Vivian Maier was an ordinary person with an extraordinary obsession with photography. She worked as a nanny practically all her life and died poor and lonely. She left behind a collection of thousands of rolls of unprocessed photographs taken by her. John Maloof, a former real estate agent in Chicago, bought a box full of them at a local thrift auction while looking for historically relevant pictures for a project. Initially, he didn’t see them as relevant to his current project and the box just sat in his closet. A few days later when he started processing the negatives, he was surprised at the quality of the pictures. He shared them on a blog and soon found out that his opinion about the pictures being special was shared by many others. In fact, so good were the pictures that John tracked down several other cartons full of negatives by Vivian and has started curating them systematically. The pictures have now traveled to several exhibitions in the world and Vivian Maier has been a subject of a documentary.
I recently paid a visit to an exhibition of Vivian’s photographs at the Foam Museum in Amsterdam and was deeply moved. There is so much life, movement and a strong sense of “being in the moment” in these photographs that I found myself driven to the edge of tears.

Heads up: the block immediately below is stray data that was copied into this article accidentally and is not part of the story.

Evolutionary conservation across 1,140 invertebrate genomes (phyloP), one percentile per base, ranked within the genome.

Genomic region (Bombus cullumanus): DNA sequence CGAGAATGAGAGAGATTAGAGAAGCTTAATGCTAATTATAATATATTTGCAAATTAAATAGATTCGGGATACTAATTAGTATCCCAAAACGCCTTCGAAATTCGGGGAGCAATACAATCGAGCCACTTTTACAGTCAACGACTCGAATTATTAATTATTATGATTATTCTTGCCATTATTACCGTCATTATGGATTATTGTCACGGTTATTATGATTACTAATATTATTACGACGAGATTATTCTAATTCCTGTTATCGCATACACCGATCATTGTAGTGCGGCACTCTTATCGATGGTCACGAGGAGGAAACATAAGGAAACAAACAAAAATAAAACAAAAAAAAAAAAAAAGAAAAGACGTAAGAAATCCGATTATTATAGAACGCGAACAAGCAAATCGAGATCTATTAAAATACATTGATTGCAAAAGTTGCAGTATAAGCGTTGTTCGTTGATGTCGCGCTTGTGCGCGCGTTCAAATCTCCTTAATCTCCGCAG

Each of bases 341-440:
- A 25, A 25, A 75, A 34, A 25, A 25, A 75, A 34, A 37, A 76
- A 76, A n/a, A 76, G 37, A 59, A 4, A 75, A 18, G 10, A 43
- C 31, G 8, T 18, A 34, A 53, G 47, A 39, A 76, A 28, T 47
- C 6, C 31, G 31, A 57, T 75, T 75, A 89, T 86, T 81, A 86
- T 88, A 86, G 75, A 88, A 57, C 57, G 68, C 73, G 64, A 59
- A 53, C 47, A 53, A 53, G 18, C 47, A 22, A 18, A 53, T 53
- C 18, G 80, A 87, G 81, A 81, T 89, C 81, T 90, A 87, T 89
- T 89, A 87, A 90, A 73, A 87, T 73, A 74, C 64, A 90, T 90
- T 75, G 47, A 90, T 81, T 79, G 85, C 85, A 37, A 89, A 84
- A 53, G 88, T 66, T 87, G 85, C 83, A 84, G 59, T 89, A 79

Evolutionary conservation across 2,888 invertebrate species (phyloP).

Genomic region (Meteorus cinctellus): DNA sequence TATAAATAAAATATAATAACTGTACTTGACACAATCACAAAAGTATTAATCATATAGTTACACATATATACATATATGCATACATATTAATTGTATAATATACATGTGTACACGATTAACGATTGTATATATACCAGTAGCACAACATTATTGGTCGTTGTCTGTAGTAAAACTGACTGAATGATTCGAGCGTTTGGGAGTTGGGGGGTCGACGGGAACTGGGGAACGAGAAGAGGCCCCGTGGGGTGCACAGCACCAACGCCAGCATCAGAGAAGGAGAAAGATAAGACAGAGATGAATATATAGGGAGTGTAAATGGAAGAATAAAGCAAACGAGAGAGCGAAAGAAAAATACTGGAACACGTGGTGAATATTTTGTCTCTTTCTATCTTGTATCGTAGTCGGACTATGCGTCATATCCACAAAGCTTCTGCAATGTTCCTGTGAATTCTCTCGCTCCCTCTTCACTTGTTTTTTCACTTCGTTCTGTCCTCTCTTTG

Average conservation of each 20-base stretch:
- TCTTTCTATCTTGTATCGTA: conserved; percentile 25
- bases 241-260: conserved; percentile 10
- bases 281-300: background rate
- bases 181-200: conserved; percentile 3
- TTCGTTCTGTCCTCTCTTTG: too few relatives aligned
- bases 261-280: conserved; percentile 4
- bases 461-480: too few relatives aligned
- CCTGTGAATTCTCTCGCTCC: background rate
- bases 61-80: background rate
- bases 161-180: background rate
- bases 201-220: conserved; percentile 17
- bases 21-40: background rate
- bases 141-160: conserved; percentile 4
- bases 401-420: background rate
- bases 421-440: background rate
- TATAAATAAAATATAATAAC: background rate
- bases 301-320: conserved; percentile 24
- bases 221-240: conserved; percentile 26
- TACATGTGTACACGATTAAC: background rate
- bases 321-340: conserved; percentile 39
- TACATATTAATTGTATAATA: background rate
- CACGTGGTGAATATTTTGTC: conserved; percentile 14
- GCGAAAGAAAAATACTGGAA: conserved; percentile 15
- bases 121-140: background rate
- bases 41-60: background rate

The exhibition also left me a little conflicted. While I am glad this wonderful body of work came to light, I wonder if Vivian Maier, an introverted, private person by several accounts, would have wanted to have shared these pictures publicly. Having seen the documentary, the whole publicity seems to have been justified on the basis of a letter she wrote to a lab in France about wanting to process her pictures. A letter she never got down to posting. But I guess, the dead don’t get to make wishes. It now looks like that soon the pictures are going to be caught in a quagmire of distant heirs, greed, copyrights and lawyers.
It also got me thinking about gigabytes of pictures that lie unprocessed on my hard drive. Would I be ok with someone rifling through them after my death and making money off them? I flatter myself with the thought that someone would want to. But for a moment, assuming that such a brave soul were to come along, I don’t think the pictures will prove to have any inherent monetary value for this person to make any money off them. I would however want the pictures to be seen as broadly as their merit allows.